Go to the Globe and Mail homepage

Jump to main navigationJump to main content

A study has concluded that monkeys can do math. (Jeff Miller/University of Wisconsin-Madison)
A study has concluded that monkeys can do math. (Jeff Miller/University of Wisconsin-Madison)


It’s not a good idea to monkey around with your tax return Add to ...

A study published this week in Proceedings of the National Academy of Sciences concluded that monkeys can do math.

“We trained rhesus monkeys to associate 26 distinct symbols with 0 to 25 drops of reward, and then tested how they combine, or add, symbolically represented reward magnitude,” the abstract for the study by a group of Harvard and Yale researchers explained.

The monkeys did the math and then they did it again when the symbols were swapped for a novel set – proving they had not merely memorized corresponding figures and rewards, and I e-mailed the study to everyone who has ever said, “Tabatha, why do you have a monkey for an accountant?”

Admittedly, tax season is more stressful with a monkey accountant, and this year was no different. My accountant, Gerald, a macaque (CPA), called me into his office shortly after I dropped off my paperwork.

“You’ve been throwing out receipts again, Tabatha,” Gerald said from behind the pile of my envelopes on his desk. “There can’t be more than a week’s worth of bananas in here.”

“Are bananas even a current expense deductible, Gerald?” I asked meekly. “I thought we went through this last year. In my house, bananas are more of a depreciating asset. No matter how hard I try and organize my life, I always seem to be out of my house for the three hours my bananas are edible.”

Gerald glared at me with his little red monkey face, picked up another envelope and said, “Okay, then what’s with all the cabs? You know, Tabatha, if you’d just leave for your meetings earlier, grab a vine and swing there, you’d save a fortune …”

He bared his teeth and threw a stapler at me, as he often does.

“If I didn’t pay you, I’d save myself a fortune,” I muttered, ducking.

“You could save money by filing your own HST,” Gerald said. “It’s pretty basic …”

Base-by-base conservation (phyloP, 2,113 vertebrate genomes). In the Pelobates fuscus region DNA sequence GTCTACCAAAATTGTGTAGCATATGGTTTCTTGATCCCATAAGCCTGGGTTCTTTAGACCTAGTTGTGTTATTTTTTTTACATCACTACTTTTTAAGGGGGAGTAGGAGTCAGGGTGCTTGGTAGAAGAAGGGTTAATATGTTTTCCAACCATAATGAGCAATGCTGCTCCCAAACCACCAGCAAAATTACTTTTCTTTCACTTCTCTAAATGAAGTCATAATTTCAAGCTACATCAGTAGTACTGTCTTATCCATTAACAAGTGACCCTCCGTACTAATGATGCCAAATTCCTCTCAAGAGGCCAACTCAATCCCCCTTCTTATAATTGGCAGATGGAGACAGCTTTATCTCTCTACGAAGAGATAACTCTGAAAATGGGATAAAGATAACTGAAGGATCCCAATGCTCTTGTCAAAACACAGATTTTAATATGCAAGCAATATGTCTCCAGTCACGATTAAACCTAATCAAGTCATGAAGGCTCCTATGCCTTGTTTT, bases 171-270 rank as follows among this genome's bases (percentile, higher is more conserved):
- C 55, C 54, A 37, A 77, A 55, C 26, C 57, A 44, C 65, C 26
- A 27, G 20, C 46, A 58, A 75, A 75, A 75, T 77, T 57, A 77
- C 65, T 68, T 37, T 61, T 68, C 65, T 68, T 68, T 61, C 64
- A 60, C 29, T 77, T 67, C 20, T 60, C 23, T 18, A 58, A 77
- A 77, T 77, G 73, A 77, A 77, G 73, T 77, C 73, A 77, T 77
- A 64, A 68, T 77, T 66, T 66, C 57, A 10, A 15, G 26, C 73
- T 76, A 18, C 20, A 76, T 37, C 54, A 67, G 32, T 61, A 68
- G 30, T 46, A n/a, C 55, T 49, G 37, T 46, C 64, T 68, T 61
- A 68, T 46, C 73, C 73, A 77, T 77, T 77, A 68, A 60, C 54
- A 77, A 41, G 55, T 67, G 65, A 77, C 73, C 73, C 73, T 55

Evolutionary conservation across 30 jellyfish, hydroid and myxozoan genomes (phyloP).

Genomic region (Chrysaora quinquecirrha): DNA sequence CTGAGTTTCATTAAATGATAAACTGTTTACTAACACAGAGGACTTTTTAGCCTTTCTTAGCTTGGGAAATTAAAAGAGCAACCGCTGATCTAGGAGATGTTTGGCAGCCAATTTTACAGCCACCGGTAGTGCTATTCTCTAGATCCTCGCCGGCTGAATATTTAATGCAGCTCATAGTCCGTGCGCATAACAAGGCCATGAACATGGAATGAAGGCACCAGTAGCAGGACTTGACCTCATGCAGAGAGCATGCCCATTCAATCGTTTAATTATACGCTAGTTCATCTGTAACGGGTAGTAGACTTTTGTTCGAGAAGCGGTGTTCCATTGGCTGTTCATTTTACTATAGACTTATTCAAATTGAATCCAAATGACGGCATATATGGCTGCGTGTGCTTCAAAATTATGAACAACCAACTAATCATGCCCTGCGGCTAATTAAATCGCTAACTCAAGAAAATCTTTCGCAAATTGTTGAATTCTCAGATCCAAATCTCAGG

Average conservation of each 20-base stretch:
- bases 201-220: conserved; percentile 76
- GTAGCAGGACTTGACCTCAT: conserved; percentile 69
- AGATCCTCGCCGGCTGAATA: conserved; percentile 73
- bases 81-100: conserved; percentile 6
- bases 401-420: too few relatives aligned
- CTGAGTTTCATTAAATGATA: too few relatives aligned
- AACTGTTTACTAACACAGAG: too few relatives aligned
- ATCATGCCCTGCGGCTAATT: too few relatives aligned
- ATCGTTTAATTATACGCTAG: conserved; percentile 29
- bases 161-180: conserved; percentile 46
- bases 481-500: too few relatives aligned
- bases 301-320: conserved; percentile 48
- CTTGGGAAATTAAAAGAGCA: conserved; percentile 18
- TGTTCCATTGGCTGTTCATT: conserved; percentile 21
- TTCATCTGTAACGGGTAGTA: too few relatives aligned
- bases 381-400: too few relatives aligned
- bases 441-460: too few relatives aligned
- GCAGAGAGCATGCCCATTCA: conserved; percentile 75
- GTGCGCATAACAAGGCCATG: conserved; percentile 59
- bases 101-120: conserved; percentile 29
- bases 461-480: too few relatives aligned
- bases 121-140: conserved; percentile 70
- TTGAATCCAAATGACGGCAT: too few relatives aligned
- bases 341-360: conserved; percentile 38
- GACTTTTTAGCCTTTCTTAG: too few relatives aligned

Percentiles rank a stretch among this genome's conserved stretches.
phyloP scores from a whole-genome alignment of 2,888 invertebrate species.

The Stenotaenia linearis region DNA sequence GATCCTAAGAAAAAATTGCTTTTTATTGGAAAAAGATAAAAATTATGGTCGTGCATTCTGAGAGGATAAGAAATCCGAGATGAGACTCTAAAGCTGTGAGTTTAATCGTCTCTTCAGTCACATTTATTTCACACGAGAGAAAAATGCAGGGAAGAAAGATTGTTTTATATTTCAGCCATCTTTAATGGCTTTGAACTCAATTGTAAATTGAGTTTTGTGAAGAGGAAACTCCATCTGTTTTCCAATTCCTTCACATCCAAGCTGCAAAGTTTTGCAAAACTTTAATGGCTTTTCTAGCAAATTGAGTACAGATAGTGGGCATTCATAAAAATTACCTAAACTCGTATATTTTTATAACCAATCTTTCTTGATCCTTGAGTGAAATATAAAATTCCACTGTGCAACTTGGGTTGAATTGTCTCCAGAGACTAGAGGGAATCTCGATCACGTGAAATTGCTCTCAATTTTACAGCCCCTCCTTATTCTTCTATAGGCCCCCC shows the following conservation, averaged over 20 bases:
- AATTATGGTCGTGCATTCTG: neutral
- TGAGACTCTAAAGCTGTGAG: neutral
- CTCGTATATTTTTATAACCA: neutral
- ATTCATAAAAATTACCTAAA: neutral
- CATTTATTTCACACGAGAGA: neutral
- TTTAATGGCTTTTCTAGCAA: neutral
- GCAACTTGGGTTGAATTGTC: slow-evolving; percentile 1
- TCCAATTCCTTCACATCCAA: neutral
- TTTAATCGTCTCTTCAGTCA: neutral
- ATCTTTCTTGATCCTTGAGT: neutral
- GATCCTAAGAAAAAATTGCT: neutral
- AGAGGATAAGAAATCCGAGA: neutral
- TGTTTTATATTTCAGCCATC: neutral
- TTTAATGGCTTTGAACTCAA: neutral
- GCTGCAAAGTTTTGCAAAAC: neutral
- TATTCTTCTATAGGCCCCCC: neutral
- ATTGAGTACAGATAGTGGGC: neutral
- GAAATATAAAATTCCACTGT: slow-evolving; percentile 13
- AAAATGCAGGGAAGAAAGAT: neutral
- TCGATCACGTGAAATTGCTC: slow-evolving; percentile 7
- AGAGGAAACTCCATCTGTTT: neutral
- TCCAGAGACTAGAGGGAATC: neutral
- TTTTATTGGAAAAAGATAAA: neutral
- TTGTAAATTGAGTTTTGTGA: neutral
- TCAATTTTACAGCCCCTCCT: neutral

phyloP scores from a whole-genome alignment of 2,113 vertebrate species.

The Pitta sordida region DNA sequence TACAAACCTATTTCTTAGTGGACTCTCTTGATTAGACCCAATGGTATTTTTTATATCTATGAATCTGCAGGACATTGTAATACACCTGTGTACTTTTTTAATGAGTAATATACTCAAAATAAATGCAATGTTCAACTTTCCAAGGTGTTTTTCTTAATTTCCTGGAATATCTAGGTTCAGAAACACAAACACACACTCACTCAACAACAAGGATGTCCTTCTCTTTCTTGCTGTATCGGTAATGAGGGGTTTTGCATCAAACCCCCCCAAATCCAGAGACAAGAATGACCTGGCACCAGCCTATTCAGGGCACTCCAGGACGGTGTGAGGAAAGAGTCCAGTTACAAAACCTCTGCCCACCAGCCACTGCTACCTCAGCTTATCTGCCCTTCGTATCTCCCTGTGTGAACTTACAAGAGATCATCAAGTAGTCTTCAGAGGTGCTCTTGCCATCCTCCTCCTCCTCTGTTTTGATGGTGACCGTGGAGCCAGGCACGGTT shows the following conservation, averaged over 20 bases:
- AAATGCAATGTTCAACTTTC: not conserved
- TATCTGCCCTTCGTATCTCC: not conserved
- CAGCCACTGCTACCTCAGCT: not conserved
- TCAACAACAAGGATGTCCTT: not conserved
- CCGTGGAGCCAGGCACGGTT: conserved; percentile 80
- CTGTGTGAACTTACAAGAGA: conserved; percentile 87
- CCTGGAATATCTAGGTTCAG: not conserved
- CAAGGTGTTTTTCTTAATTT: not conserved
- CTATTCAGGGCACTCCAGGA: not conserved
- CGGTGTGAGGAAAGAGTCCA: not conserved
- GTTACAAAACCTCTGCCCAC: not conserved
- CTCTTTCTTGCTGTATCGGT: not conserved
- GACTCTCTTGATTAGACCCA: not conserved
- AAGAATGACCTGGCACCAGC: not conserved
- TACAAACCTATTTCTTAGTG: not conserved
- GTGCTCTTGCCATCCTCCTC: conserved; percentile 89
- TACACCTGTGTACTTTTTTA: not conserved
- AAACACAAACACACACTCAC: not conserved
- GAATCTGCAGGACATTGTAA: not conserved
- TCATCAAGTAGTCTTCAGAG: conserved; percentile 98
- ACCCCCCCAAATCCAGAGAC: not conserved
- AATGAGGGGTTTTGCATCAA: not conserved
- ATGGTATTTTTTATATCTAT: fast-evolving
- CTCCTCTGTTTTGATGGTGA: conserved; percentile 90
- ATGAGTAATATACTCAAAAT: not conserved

“If I file my own HST, Gerald, I’m going to jail,” I said. “I’ll make some math error for which I’ll be incarcerated in a special jail they have for dyscalculia-plagued HST misfilers where everyone’s given a mandatory sentence of 27 months and it takes all the inmates five years to figure out they’ve served it.”

“Don’t be ridiculous, Tabatha,” said Gerald, leaping onto his desk, pausing to throw a stapler at me before swinging on the lamp overhead.

“It’s true!” I said. “The guards run the HST prison on military time – the prisoners are lost after midday. Dinner’s at 1800 hours and everyone’s hungry most of the time. They tap messages to each other on the bars at midnight saying, ‘Guys, hang in there. Six more hours till supper time.’ And than in the morning they can be heard wailing, ‘What the hell! Guard! Guard! It went back to zero! How did that happen?’ ”

But Gerald had found tasty seeds in the lampshade and was warbling in delight, so not listening.

I took a picture of him with my iPhone, as I often do because he’s a monkey! He spat a seed at me, same reason, I like to think, then sprang back to his desk. “Hey! There was a banana up there,” he said, with apparent contingency fruit in hand.

“Let me ask you something, Gerald,” I said. “Will you deduct that banana? I can never decide when a meal’s a business expense.”

“Rule of thumb: I say if there’s no grooming involved, it’s business. You’re a writer, you research – but you meet a guy, you pick bugs off each other, it’s personal. You meet a guy, you pick the Griffin Prize short list apart, it’s business.”

We’re very different species, but much of Gerald’s counsel feels sound – and we both swim.

“You’ve been swapping out the symbols again, Tabatha,” said Gerald, pointing at my admittedly messily labelled envelope with his banana, then throwing a stapler at me. “We math monkeys tire of being doubted. I do know what I’m doing.”

“Study I read said monkeys only got the math right 50 per cent of the time,” I said, nervously. “And why do you have so many staplers?”

“Staplers are deductible,” said Gerald, glancing threateningly at the large three-hole punch on his desk and then at me. “And maybe the math monkeys didn’t always want a sugary ‘reward.’ Monkey gets a desk job, he’s gotta start watching his weight.”

“What if I’m audited?” I said. “I worry, you know?”

“I’ll bite them for you, kid,” said Gerald, fishing another banana, and a stapler, out of a drawer with his ever-so-competent monkey hands. “Now, let’s get you filed by May 5th.”

Report Typo/Error

Follow on Twitter: @TabathaSouthey

Next story




Most popular videos »

More from The Globe and Mail

Most popular